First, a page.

A tool to test compatibility may be nice have, sure.. but in a larger contex.. is it even relevant? Its not like the original 68k family is without issues.. how many programs crashed on a 060 when it came out?
For most ppl it will be enough that "almost everything" runs, not being concerned if the CPU actually behaves like a genuine 68k.. whatever definition that might be.
The FPGA arcade team had a similar approach.. bug / beta testing until "good enough" might not be the most scientific way to do it, but for the end user the method works well enough.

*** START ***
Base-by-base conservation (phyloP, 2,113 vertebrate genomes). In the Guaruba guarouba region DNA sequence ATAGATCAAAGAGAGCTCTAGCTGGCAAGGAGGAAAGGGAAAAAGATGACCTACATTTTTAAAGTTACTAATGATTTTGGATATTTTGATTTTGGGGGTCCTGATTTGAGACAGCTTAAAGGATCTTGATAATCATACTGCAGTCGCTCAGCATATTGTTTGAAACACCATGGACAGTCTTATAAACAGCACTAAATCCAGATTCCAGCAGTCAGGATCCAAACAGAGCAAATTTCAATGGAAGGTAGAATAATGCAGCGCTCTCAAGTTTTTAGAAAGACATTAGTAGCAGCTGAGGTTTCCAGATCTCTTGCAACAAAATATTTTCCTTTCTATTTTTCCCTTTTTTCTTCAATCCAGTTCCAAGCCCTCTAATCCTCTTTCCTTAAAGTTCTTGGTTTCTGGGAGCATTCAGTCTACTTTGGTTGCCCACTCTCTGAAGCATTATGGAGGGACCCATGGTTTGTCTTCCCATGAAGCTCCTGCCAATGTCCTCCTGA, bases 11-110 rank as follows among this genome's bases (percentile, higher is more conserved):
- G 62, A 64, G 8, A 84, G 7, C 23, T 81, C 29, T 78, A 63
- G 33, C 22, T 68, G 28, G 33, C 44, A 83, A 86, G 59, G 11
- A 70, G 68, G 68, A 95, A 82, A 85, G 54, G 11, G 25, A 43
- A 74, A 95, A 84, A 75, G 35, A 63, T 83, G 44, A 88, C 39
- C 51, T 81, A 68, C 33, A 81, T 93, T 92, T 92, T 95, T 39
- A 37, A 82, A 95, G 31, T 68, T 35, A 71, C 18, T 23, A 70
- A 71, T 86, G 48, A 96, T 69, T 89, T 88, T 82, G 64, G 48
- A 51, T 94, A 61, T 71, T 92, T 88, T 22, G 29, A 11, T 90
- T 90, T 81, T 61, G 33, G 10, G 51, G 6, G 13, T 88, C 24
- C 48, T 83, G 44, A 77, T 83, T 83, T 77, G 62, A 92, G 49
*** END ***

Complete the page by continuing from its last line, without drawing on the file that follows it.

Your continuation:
Its not like we are talking about mainstream products here that will sell to millions of average joe noobs.. ;-)
Besides.. unlike accelerators using genuine 68 parts, the FPGA core is "alive" and fixable through future updates which mean it will only get better over time... but... Im stating the obcious here...